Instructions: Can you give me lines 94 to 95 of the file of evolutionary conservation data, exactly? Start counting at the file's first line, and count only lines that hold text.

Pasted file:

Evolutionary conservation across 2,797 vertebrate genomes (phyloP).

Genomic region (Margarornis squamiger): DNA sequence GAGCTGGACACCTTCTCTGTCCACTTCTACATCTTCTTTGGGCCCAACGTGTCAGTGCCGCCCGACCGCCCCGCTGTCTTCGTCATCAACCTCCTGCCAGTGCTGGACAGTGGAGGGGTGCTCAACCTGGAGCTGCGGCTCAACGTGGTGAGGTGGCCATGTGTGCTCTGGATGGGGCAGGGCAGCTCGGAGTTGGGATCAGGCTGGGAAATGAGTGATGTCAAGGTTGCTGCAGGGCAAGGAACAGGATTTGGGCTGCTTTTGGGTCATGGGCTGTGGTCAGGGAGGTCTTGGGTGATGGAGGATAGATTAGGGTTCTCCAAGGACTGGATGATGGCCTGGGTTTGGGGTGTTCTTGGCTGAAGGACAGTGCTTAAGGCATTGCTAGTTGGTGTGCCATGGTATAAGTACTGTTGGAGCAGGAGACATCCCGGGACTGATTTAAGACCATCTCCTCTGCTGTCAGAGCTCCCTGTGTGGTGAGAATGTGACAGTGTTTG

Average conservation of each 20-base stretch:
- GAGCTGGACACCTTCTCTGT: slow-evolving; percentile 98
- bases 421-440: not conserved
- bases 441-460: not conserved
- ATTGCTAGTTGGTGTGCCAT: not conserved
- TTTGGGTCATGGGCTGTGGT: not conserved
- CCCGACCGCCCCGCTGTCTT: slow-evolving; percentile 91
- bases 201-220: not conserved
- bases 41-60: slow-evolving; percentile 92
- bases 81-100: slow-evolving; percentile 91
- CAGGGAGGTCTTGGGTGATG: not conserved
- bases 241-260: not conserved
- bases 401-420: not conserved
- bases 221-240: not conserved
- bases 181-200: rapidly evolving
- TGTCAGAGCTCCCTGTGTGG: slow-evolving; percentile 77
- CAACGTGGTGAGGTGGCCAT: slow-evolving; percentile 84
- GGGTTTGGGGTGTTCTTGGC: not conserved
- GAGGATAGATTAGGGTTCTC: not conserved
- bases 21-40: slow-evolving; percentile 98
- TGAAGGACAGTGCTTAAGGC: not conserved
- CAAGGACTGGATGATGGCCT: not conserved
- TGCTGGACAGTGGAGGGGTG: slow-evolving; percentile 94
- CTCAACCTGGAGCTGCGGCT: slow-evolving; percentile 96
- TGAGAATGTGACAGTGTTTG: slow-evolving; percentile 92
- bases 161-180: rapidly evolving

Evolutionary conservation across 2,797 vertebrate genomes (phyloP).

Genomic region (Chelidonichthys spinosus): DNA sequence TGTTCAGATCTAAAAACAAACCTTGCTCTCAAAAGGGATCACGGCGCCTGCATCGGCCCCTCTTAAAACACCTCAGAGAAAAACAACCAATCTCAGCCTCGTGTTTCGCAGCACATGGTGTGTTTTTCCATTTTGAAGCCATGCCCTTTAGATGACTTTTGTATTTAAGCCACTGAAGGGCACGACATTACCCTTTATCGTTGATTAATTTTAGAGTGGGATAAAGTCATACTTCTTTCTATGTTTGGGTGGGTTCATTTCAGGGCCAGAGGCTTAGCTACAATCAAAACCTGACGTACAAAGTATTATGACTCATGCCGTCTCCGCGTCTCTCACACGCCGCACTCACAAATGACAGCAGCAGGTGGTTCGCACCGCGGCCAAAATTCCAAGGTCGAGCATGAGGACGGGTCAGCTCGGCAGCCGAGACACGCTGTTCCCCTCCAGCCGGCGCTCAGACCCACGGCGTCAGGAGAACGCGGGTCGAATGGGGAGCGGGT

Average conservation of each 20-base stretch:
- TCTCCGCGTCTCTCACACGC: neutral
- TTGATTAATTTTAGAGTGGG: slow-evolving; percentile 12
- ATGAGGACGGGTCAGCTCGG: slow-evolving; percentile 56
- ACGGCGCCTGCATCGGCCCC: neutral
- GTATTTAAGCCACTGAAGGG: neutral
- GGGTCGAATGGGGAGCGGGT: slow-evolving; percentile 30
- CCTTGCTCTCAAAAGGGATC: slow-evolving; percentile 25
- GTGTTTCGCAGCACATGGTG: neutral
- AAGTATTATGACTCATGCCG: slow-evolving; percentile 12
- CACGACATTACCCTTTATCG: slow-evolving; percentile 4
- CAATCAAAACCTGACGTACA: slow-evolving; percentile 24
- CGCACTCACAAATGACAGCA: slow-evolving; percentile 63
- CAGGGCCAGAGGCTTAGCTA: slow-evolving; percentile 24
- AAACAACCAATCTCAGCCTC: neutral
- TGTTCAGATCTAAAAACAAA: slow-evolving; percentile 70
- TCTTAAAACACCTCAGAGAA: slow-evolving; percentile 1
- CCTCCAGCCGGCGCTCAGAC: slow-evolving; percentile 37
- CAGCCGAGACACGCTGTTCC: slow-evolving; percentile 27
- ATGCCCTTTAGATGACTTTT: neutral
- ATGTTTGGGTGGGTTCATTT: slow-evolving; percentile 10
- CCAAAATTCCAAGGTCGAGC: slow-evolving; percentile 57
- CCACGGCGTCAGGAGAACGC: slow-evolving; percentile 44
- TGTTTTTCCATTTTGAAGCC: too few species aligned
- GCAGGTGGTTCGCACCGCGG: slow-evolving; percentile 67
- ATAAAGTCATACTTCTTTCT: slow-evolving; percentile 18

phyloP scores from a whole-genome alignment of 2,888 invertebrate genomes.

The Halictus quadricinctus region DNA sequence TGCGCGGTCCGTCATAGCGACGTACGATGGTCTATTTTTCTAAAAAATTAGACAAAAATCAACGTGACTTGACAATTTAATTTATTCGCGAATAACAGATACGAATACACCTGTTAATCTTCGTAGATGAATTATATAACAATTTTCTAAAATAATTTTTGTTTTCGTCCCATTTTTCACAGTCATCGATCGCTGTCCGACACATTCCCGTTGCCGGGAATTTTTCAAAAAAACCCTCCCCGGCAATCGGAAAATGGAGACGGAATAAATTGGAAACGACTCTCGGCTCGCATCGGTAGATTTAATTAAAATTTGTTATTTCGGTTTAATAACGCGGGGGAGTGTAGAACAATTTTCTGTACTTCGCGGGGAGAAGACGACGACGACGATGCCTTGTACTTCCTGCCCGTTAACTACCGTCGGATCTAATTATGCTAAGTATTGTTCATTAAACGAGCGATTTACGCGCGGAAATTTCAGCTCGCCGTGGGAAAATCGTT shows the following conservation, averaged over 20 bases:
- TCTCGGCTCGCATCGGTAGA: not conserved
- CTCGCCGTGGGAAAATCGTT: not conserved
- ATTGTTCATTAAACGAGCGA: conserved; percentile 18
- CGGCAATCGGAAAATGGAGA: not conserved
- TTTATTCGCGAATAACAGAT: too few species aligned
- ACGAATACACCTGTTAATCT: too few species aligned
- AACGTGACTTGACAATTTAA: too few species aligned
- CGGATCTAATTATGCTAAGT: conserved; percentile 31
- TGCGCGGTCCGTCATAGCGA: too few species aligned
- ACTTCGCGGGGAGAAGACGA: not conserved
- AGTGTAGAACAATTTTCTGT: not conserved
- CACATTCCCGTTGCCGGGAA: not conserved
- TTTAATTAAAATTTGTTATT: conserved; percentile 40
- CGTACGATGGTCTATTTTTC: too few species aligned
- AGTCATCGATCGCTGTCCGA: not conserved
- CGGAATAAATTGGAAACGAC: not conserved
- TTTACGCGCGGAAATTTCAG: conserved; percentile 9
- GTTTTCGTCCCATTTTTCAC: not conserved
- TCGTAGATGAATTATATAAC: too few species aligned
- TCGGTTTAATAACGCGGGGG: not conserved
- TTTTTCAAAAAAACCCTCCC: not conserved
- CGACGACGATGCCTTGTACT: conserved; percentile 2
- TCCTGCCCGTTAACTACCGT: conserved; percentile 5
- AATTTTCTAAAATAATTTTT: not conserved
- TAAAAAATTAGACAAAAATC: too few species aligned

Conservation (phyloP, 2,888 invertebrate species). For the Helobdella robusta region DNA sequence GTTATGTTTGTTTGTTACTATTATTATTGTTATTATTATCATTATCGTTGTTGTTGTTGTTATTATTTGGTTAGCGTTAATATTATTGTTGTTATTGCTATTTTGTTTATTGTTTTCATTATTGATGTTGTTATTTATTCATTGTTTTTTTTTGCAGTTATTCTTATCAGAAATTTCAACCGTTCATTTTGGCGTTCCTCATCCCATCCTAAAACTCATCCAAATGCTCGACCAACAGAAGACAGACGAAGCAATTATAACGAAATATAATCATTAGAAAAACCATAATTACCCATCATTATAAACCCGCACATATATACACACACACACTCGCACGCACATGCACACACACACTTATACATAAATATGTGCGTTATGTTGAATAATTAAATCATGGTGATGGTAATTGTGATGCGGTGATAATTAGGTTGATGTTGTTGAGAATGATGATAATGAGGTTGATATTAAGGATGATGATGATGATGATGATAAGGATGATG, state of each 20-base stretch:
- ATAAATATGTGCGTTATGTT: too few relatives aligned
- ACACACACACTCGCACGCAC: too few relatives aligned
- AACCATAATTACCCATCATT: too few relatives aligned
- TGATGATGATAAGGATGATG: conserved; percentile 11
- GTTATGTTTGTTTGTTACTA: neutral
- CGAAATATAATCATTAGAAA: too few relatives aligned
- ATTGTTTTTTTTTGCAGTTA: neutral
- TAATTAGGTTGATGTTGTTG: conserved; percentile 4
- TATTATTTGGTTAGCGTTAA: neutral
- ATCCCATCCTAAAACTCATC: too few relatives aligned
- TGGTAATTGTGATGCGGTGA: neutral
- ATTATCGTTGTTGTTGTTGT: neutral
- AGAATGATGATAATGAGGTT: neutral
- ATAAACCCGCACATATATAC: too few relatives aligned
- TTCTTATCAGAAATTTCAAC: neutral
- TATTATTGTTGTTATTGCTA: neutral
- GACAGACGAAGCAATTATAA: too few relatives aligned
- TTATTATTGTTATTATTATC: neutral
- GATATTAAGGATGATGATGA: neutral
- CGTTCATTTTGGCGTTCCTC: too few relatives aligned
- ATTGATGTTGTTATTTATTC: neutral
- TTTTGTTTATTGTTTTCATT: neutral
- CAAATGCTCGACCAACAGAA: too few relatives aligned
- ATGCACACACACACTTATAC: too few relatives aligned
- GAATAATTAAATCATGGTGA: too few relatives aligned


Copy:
- ATCCCATCCTAAAACTCATC: too few relatives aligned
- TGGTAATTGTGATGCGGTGA: neutral